A senior source in a political faction participating in the march committee told MEE that protests would be gradually scaled down and eventually ended should a truce agreement be reached to improve the lives of people in Gaza.

A member of the Democratic Front for the Liberation of Palestine (DFLP) political bureau, Talal Abu Zarifa, told MEE that the active efforts of the Egyptian delegation to obtain a truce come from Cairo's recognition of the risk that the situation in Gaza could devolve into all-out conflict.

"All options are open for the resistance" should Israel remain uncompromising in Gaza, Abu Zarifa said.

Pointing to the agreement previously brokered by Egypt in November, following an ill-fated Israeli military raid in Gaza that led to a brief but heated escalation of violence, Abu Zarifa blamed Israeli "intransigence and the evasion of obligations" for the breakdown of the tentative truce.

Electoral stakes

The renewed Egypt-led efforts aim to lead to an agreement to be implemented in two stages, according to Abu Zarifa.

The first stage, which negotiators hope will take place by the end of the month, would include the gradual expansion of Gaza’s designated fishing zone to 15 nautical miles up from six to nine miles currently; generalised access to electricity across Gaza for eight hours a day from six hours now; and facilitated movement of goods in and out of Gaza.

The second phase to occur six months down the line, would include - according to Abu Zarifa - the establishment of an airport or a port in Gaza, the restoration of a major Israeli power line that has been idle for years, the transformation of the only electricity plant in Gaza to be power by gas instead of fuel, and the steady provision of said gas to Gaza via pipelines.

However, a Hamas source told MEE that, during a recent meeting with Hamas leader Ismail Haniyeh, the Egyptian delegation had refused to pass on to the Israelis Palestinian demands regarding a port or airport or a prisoner exchange deal - arguing that the priority was on immediate steps that could ease the siege and avoid an explosion in Gaza.

Nonetheless, another Palestinian political source in Gaza who requested anonymity told MEE that Israeli Prime Minister Benjamin Netanyahu was keen to put an end to the Great March of Return before its upcoming one-year anniversary, which will occur ten days before legislative elections in Israel.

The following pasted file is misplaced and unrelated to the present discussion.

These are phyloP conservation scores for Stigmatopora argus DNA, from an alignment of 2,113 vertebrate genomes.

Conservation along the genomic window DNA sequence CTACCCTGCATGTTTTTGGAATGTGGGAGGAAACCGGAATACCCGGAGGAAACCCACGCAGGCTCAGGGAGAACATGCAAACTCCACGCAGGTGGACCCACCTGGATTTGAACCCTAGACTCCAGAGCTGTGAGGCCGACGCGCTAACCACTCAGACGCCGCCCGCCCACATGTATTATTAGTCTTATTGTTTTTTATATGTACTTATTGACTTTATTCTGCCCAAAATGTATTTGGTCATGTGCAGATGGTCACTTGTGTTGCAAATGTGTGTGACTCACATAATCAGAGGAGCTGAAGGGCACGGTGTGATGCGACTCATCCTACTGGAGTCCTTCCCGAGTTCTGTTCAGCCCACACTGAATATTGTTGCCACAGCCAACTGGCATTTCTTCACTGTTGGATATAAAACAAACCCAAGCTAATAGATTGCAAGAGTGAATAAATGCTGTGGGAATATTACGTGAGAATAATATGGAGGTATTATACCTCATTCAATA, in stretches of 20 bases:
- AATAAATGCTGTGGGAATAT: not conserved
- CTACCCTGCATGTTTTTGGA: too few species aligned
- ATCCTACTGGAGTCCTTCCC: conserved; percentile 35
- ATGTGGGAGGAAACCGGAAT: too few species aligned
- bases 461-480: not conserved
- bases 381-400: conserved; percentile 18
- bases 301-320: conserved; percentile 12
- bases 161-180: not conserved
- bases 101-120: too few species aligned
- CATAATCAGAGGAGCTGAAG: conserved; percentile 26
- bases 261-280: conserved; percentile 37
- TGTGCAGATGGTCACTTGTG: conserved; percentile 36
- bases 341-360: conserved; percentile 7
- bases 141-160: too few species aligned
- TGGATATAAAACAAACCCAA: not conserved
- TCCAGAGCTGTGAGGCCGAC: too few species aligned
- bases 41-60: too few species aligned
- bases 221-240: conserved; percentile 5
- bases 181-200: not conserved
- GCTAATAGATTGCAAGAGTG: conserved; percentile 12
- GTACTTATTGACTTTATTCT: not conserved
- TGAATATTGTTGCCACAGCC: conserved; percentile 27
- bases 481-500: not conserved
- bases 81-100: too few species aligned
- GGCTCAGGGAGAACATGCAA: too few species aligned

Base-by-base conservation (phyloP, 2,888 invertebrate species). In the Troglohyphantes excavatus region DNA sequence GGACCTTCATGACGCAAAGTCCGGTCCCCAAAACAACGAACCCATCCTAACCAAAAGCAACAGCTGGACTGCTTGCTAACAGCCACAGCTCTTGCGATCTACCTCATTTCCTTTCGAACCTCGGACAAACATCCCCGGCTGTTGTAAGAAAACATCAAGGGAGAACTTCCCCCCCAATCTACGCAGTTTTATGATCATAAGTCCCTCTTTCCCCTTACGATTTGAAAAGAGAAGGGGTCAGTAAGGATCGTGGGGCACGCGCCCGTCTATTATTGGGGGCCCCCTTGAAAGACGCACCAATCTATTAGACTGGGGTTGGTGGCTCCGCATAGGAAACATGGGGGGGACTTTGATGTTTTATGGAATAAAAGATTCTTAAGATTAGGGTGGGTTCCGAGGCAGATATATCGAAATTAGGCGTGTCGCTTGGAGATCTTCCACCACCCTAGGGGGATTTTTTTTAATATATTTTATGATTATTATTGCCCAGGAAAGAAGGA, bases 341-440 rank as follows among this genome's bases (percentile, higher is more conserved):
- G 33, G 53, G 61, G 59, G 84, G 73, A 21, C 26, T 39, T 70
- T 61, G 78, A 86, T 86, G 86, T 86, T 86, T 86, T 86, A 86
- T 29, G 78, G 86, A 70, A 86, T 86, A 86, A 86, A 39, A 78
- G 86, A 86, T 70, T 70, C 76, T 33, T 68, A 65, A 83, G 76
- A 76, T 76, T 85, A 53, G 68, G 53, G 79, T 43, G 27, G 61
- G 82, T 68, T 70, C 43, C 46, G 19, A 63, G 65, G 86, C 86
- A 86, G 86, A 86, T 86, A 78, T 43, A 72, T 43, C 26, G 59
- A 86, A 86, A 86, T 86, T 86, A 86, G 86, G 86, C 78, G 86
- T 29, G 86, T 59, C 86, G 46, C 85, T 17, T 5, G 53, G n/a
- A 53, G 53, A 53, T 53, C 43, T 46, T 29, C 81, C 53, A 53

Despite Netanyahu’s inflammatory rhetoric seeking to highlight his iron-fisted approach against Hamas, Palestinian columnist on Israeli affairs Saleh al-Naami said a military escalation in Gaza would not serve the Israeli leader's electoral objectives (AFP)
Despite Netanyahu’s inflammatory rhetoric seeking to highlight his iron-fisted approach against Hamas, Palestinian columnist on Israeli affairs Saleh al-Naami said a military escalation in Gaza would

Already embroiled in a number of corruption scandals, Netanyahu has been embarrassed by night-time demonstrations in Gaza and protesters’ use of incendiary kites and balloons, which burnt down acres of land in southern Israel last summer.

Yet despite Netanyahu’s inflammatory rhetoric seeking to highlight his iron-fisted approach against Hamas, Palestinian columnist on Israeli affairs Saleh al-Naami said a military escalation in Gaza would not serve the Israeli leader's electoral objectives.

Netanyahu, Naami said, has shown extreme caution in Gaza, despite criticism at home for failing to stamp out the Great March of Return.

“Netanyahu understands that Gaza and Hamas have nothing to lose,” Naami said, adding that Hamas and other political and armed factions in Gaza were ready to go all the way in the event of a military escalation, regardless of the Israeli election.

“The resistance in Gaza does not accept to be used as a pawn by candidates in the Israeli elections,” Islamic Jihad spokesman Musab al-Buraim said to MEE. "We will accept no less than easing the siege on the political and humanitarian levels.”

According to the anonymous Palestinian source, should Netanyahu’s right-wing coalition stay in power after the election and Egypt, the EU and Qatar succeed in stabilising the situation in Gaza, the parties to the prospective truce could be encouraged to negotiate an advanced agreement lasting between five to 10 years.

The director of the Palestine Institute for Strategic Studies, Ibrahimal-Madhoun, was optimistic that "the chances of success of the Egyptian intervention are great and there is a good response from Hamas".

“The development of the tools used in the demonstrations, and their continuation and escalation over the course of a full year, have constituted an important mode of pressure in the hands of Hamas and the factions in Gaza, which may force Israel - this time - to abide by the truce,” he told MEE.

But Madhoun does not rule out that a "big escalation" could still take place - and fears that, should the Egyptian efforts fail, Gaza would end up the only loser if Israel reneges on its commitments after the elections.